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Success! Mao from Cambodia raised $787 to fund burn treatment.

  • $787 raised, $0 to go
to go
Fully funded
Mao's treatment was fully funded on December 30, 2020.

Photo of Mao post-operation

September 24, 2020

Mao underwent burn treatment.

Our medical partner shared that Mao’s procedure was successful. His skin graft has taken well and he is not at risk of further complications. He will continue to receive treatment until his wound has healed fully. Mao’s hand is functioning well, and he finally does not feel any pain while using it. The staff at our medical partner CSC are planning for a six-week followup to check the progress of his healing.

Mao said, “Although I lost one of my hands, I am thankful to the doctors that my other hand is still strong and working normally. I am so happy I will be able to take care of myself and do everything independently.”

Our medical partner shared that Mao's procedure was successful. His skin graft has taken well and he is not at risk of further complications...

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August 4, 2020

Mao is a 43-year-old construction worker from Cambodia. He and his wife have been married for 20 years and have five children together. His wife is a seasonal farm worker while Mao raises and sells chickens to supplement his income. He enjoys taking care of his chickens and teaches his sons about it in his free time. He also likes to go fishing and watch boxing matches on TV.

In July 2020, Mao was working on his brother’s house to fix the roof when he accidentally received a high voltage shock. This caused burns to both of his hands and feet. His burns are still painful and he cannot walk or use his hands. The burns on his right hand were too severe to treat and his hand had to be amputated. His left hand is treatable and shows good movement.

When Mao learned about our medical partner, Children’s Surgical Centre, he traveled for six hours seeking treatment. On August 4th, surgeons at CSC will perform a nerve graft and abdominal flap procedure to to help heal his left hand and allow him to use it again. Now, he needs help to fund this $787 procedure.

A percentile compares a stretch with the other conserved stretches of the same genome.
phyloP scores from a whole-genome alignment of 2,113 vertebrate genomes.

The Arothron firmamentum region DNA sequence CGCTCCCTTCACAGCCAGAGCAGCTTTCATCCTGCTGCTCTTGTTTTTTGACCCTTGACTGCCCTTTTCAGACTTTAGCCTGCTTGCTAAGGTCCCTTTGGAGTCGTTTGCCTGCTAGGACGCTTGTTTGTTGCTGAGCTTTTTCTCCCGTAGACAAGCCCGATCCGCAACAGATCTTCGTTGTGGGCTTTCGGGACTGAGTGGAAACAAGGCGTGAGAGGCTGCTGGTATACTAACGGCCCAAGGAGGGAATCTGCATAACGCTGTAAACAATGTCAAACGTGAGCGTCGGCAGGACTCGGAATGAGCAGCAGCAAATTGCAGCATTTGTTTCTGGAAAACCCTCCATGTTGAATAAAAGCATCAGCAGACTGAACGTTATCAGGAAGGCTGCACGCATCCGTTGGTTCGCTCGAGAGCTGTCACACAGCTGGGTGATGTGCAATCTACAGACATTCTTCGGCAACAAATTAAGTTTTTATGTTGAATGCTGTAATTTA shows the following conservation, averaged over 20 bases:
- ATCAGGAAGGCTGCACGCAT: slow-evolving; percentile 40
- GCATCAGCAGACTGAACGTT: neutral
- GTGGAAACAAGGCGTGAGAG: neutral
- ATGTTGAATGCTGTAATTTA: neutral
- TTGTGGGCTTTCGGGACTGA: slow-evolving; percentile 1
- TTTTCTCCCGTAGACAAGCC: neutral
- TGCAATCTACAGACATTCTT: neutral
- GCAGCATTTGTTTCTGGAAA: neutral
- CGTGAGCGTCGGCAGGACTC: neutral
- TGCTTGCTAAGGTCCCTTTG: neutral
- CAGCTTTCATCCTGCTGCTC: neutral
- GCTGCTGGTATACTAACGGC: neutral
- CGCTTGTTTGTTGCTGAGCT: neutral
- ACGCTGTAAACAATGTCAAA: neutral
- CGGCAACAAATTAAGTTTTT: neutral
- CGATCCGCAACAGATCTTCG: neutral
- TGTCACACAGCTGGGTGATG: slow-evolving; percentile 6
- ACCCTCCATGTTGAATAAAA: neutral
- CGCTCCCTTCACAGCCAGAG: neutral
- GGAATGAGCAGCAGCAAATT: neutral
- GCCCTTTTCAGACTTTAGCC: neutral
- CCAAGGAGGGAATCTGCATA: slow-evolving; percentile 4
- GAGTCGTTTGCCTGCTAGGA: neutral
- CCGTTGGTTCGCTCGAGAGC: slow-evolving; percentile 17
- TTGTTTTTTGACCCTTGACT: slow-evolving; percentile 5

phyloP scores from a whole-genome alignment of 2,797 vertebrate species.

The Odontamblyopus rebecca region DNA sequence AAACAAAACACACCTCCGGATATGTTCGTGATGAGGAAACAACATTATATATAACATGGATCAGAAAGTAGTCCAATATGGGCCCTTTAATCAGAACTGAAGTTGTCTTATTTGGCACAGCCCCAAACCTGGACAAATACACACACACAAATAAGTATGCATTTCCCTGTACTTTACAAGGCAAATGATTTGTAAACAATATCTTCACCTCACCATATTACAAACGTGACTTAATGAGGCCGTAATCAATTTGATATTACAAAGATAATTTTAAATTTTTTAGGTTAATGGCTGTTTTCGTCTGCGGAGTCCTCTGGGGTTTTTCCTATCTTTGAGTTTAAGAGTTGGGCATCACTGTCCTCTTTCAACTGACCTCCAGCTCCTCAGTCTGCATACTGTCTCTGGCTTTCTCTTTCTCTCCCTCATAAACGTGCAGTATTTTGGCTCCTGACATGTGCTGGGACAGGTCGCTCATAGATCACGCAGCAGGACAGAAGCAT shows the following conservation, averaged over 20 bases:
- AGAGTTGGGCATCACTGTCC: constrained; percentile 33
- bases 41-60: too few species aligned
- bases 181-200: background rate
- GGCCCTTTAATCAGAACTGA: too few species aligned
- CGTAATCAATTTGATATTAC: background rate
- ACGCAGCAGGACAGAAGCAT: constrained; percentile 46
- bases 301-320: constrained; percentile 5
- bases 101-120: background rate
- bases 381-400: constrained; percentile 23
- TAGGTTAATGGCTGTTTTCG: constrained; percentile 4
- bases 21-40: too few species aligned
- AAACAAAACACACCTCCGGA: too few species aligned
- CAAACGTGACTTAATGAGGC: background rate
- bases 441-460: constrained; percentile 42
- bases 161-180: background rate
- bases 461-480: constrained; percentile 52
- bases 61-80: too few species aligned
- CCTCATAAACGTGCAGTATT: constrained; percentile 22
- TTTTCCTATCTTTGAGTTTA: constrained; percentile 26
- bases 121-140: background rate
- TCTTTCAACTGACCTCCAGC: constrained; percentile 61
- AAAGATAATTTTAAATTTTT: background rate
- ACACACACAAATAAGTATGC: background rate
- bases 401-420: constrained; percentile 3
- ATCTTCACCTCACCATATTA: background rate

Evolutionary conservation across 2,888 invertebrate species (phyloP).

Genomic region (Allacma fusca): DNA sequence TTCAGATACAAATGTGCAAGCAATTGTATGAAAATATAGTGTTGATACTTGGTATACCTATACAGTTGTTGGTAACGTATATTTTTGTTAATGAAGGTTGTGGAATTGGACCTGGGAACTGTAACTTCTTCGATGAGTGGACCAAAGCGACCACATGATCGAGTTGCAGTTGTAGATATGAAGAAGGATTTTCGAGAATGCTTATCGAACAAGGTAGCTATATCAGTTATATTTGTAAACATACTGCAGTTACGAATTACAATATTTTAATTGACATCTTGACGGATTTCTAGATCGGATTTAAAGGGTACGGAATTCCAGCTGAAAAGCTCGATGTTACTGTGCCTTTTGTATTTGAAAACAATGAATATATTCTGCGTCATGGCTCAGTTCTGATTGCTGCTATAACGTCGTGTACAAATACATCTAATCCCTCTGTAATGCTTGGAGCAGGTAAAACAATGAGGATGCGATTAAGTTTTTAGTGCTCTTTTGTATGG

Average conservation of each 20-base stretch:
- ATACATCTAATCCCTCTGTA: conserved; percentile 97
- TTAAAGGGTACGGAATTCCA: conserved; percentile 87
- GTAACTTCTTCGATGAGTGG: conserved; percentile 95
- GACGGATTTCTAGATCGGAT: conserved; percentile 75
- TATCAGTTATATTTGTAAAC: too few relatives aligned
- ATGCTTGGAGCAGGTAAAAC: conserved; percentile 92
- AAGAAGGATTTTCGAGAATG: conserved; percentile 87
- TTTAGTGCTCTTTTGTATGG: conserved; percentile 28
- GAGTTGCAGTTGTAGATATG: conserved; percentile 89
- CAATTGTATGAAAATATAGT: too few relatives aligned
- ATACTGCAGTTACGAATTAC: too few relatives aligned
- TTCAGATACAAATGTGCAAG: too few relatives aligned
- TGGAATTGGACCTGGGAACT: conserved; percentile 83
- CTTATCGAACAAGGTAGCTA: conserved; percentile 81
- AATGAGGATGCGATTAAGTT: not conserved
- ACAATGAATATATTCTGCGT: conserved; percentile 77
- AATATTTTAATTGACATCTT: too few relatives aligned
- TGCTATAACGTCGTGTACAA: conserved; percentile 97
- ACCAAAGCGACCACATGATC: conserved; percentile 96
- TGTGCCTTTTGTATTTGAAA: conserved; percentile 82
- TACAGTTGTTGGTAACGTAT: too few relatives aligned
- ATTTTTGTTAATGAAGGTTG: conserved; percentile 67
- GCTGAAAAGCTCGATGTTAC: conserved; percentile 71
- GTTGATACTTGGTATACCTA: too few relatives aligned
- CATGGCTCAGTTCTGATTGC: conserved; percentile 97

Mao said, “I hope that my left hand can be saved and that I can get back my strength. I can earn money to support my family with one hand, so everything will be ok.”

Mao is a 43-year-old construction worker from Cambodia. He and his wife have been married for 20 years and have five children together. His ...

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Mao's Timeline

  • August 4, 2020

    Mao was submitted by Sieng Heng at Children's Surgical Centre.

  • August 4, 2020

    Mao received treatment at Kien Khleang National Rehabilitation Centre in Cambodia. Medical partners often provide care to patients accepted by Watsi before those patients are fully funded, operating under the guarantee that the cost of care will be paid for by donors.

  • August 5, 2020

    Mao's profile was published to start raising funds.

  • September 24, 2020

    Mao's treatment was successful. Read the update.

  • December 30, 2020

    Mao's treatment was fully funded.

Funded by 17 donors

Funded by 17 donors

Severe Burn Treatment
  • Cost Breakdown
  • Diagnosis
  • Procedure
On average, it costs $787 for Mao's treatment
Hospital Fees
Medical Staff
  • Symptoms
  • Impact on patient's life
  • Cultural or regional significance

​What kinds of symptoms do patients experience before receiving treatment?

Patients have severe burns that develop infections. Patients cannot move easily and are in pain, preventing them from working. Burns may cause changes in physical appearance. Severe burns can be acid burns, gas fire burns, and electrical burns. These burns typically cover large portions of skin across multiple limbs.

​What is the impact on patients’ lives of living with these conditions?